Stratigraphy and Geological Correlation

, Volume 16, Issue 2, pp 107-119

First online:

A problem of total glaciations on the Earth in the Late Precambrian

  • N. M. ChumakovAffiliated withGeological Institute, Russian Academy of Sciences

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Ideas of global glaciations on the Earth repeatedly emerged in geology since the middle of the 19th century, but they all did not withstand the test of time. The hypothesis of snowball Earth that suggests long-lasted continuous glaciations over the entire land and oceans in the Late Riphean and Vendian became a popular topic of discussions worldwide. These glaciations must last continuously 15 million years or more owing to enormous stability of climate on the “White Earth,” and one can expect their cessation only when CO2 concentration in the atmosphere is getting by several orders of magnitude higher in the course of volcanic eruptions. However, many sections of the Late Precambrian glacial deposits evidence repeated alternations of glacial and interglacial events of variable rank and oscillations of glaciers. Consequently, liquid water existed on the Earth, hydrological cycle had not been interrupted, and development of phototrophic phytoplankton, the eukaryotic organisms inclusive, was always in progress. These facts and results of the climate mathematical simulation are inconsistent with the concept of long continuous glaciations over the globe and their consequences. Paleomagnetic data represent main starting point of the snowball Earth hypothesis, although they are to a great extent still of insufficient validity for the Precambrian. Equitable criticism of the hypothesis weak sides turns sometimes into denying all the glacial periods of the Late Proterozoic, when tillites are regarded in majority as deposits of subaqueous slumps and debris flows accumulated on walls of oceanic rifts prograding along splitting lines into the Rodinia continent. Doubtless marks of glaciations in the sedimentary succession are regarded therewith as heterochronous indications of local mountain glaciers on risen shoulders of prograding rifts. Widespread occurrence of the Late Precambrian discrete glacial horizons on the platforms means, however, that glaciations of that time have been associated not always with the rifts and consisted of separate glacial events. Glaciogenic horizons comparable in thickness and structure with those of the Phanerozoic Eonothem are also indicative of discrete glacial periods in the Precambrian. Being confined predominantly to the Late Precambrian succession of rifts, these horizons characterize a high burial potential of these structures, whereas outside them glacial horizons of lesser thickness could be easily subjected to erosion. The hypothesis of snowball Earth is inadequately consistent with well-known facts and needs in additional substantiation. There are also grounds to think that oceans have not been completely covered with ice at the time of Precambrian glaciations.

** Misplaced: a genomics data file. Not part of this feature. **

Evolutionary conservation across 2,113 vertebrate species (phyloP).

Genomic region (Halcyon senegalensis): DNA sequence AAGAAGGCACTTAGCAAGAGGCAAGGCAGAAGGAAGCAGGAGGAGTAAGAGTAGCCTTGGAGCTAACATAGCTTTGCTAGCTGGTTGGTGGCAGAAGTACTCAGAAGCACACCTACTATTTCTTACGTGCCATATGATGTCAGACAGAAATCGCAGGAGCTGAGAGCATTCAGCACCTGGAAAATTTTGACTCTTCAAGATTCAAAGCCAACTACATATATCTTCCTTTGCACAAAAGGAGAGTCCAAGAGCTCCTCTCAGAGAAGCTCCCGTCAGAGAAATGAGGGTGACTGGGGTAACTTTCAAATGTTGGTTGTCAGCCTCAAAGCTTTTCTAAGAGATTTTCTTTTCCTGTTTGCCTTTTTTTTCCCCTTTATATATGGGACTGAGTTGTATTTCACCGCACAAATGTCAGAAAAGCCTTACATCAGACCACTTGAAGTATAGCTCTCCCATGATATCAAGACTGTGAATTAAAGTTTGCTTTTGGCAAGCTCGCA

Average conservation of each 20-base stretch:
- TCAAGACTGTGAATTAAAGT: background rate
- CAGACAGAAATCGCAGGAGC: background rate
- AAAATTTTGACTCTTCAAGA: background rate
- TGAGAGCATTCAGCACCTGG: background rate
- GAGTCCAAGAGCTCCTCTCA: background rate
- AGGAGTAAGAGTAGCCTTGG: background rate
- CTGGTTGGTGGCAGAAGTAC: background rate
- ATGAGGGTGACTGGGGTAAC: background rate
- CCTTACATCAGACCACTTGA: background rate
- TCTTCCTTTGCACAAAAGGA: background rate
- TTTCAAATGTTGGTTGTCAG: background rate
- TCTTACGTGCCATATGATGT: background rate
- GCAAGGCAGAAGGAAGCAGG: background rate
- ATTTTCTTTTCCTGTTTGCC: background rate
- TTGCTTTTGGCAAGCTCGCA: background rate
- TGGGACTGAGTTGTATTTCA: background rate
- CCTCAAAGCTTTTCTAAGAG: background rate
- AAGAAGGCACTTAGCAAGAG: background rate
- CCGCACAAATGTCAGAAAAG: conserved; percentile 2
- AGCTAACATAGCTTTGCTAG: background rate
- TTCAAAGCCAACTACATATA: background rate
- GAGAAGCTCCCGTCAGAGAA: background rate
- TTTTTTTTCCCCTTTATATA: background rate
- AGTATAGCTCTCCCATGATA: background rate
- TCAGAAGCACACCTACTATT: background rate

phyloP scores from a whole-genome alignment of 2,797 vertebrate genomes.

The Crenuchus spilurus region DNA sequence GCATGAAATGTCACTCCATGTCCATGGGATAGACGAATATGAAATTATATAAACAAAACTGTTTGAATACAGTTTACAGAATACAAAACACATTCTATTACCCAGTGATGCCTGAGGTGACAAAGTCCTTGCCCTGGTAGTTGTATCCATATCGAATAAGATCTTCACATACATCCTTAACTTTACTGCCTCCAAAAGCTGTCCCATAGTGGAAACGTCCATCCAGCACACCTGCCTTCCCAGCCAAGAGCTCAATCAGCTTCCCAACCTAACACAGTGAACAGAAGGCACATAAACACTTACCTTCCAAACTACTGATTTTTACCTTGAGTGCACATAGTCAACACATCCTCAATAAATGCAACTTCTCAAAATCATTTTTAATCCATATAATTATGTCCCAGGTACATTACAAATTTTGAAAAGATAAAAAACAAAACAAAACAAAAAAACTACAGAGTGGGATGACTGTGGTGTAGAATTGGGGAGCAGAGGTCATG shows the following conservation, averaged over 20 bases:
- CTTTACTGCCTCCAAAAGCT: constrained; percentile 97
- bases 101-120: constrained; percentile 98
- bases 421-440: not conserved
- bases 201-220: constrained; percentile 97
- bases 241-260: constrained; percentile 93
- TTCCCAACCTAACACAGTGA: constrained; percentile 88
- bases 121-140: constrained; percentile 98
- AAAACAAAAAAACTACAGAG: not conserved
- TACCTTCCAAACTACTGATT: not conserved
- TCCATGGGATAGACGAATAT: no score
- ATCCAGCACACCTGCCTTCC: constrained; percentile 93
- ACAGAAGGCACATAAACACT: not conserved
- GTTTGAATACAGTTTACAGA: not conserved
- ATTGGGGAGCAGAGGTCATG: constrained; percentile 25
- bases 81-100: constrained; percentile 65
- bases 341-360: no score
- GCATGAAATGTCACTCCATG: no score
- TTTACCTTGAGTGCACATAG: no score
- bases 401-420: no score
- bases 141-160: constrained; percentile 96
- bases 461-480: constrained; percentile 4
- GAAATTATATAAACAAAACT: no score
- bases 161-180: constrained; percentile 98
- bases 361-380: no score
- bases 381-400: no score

Key words

glacial successions oscillations interglacials biotas paleomagnetism